History of the Fresh Tomato Soup
Tomato soup has been around since the 18th century, but fresh tomato soup is a relatively new invention. Canned tomato soup was popularized by the Campbell's Soup Company in the early 20th century. However, with the increase in farmers' markets and home gardens, fresh tomato soup has become a popular summertime recipe.
Tips and Tricks for Fresh Tomato Soup Recipe
Fresh tomatoes are key to this recipe, but if they are not in season or unavailable, canned tomatoes can be used as a substitute. Be sure to remove the onion slice before blending the mixture to avoid any unwanted chunks.
To make the roux, it is important to stir constantly to prevent burning. Gradually whisking in the tomato mixture will also help prevent lumps.
If you prefer a creamier soup, heavy cream or half and half can be added to the soup before serving.
Tips for presenting the dish
Fresh tomato soup can be served hot or cold, depending on your preference. Garnish with fresh herbs or croutons for added flavor and texture. This soup can also be paired with a grilled cheese sandwich, a classic combination. Serve in a colorful soup bowl to add to the presentation.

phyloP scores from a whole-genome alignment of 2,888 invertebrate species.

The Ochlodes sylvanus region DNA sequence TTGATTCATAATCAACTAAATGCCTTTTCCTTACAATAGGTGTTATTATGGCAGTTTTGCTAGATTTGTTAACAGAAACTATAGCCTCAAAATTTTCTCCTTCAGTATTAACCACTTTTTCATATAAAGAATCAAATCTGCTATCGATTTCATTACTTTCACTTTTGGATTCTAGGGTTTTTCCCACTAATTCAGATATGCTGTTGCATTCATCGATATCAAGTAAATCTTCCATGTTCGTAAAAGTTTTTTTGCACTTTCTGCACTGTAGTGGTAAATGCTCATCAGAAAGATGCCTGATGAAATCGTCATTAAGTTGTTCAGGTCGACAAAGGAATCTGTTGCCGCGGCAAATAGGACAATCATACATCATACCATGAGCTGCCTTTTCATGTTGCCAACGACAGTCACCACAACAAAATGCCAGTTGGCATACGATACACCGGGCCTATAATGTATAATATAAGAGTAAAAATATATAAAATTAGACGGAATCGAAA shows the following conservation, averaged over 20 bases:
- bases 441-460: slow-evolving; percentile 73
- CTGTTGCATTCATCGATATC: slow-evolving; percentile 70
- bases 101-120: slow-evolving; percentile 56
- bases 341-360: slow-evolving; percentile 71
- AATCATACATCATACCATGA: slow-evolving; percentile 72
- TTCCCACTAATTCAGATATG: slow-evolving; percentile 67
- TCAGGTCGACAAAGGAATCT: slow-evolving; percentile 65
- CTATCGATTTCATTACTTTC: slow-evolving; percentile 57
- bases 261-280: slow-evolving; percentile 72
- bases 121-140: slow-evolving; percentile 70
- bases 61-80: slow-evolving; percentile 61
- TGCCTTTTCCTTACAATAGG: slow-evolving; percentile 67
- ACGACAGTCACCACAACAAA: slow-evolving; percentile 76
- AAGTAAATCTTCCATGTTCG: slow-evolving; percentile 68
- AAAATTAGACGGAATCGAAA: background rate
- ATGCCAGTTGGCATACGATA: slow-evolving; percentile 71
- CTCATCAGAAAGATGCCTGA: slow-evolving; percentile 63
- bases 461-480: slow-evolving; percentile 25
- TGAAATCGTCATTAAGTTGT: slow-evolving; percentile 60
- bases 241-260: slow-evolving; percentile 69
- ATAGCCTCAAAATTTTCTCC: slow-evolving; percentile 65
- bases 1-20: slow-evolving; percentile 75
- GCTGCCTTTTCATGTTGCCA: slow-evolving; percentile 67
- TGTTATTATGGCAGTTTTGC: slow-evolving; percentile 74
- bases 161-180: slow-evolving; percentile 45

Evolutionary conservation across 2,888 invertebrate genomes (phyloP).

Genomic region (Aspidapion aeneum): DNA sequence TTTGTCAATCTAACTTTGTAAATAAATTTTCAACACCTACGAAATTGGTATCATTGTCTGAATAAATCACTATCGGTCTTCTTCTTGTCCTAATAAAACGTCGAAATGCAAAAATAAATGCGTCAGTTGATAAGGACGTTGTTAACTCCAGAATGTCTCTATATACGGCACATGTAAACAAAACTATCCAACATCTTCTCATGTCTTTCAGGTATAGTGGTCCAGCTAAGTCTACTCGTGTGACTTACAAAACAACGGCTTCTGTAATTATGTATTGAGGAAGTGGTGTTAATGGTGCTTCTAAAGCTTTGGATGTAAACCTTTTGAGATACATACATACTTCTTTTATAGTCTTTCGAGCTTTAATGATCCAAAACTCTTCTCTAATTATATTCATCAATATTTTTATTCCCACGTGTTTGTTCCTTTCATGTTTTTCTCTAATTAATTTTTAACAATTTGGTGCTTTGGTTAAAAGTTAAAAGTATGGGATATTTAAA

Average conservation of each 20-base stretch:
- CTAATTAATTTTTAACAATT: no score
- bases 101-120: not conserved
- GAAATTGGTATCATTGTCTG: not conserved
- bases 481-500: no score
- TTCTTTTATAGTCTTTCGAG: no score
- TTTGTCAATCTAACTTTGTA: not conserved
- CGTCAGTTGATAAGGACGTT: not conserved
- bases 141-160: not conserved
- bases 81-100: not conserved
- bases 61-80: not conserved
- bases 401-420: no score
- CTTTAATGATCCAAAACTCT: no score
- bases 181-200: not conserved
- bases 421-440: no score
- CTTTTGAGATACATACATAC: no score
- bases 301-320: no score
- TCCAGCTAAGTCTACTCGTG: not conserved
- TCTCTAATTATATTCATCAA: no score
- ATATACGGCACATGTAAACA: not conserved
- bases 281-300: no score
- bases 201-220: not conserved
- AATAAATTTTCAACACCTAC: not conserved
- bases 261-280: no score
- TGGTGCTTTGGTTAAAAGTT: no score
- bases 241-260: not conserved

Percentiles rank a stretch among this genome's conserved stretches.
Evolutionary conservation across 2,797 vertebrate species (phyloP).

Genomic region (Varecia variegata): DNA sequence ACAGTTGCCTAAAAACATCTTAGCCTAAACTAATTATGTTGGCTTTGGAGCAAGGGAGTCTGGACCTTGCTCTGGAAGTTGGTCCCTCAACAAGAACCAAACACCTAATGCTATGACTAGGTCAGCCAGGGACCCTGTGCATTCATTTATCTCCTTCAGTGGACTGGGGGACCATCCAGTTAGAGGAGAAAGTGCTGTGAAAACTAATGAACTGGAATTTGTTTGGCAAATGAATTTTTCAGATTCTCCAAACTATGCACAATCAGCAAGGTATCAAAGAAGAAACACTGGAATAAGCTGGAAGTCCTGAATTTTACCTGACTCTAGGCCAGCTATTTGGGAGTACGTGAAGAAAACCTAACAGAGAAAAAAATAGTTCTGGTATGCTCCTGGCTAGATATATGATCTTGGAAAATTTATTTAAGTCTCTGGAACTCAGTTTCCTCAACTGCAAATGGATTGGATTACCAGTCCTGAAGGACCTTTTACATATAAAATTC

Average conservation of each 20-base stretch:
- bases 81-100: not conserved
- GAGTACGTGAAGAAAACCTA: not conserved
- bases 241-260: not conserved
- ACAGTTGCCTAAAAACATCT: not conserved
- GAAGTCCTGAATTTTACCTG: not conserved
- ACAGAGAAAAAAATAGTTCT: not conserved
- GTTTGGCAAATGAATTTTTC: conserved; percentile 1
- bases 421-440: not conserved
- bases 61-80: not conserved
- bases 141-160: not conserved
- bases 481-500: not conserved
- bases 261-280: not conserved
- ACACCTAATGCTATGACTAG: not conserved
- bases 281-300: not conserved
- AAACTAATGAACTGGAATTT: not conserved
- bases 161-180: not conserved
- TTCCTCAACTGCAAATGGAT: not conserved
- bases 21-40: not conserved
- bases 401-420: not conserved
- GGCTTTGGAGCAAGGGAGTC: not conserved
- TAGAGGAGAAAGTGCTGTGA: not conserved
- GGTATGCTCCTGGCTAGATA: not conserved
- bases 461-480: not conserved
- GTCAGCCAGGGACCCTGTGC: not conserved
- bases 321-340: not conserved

What to Serve With Tomato Soup
Of course, tomato soup's best friend is a Grilled Cheese Sandwich. But if you want to mix it up, you can try one of these delicious recipes:
BLTAvocado Shrimp Ceviche-Estillo SaritaChicken Pesto PaninisLazy Chicken Parmesan Grilled Cheese
How to Store Tomato Soup
Store (completely cooled) tomato soup in an airtight container in the refrigerator for up to four days.
How to Freeze Tomato Soup
This recipe makes six servings, so if you need to freeze leftovers, that's okay! Simply ladle individual portions of (completely cooled) tomato soup into zip-top bags and squeeze out the excess air. Label and date them, then freeze for up to three months.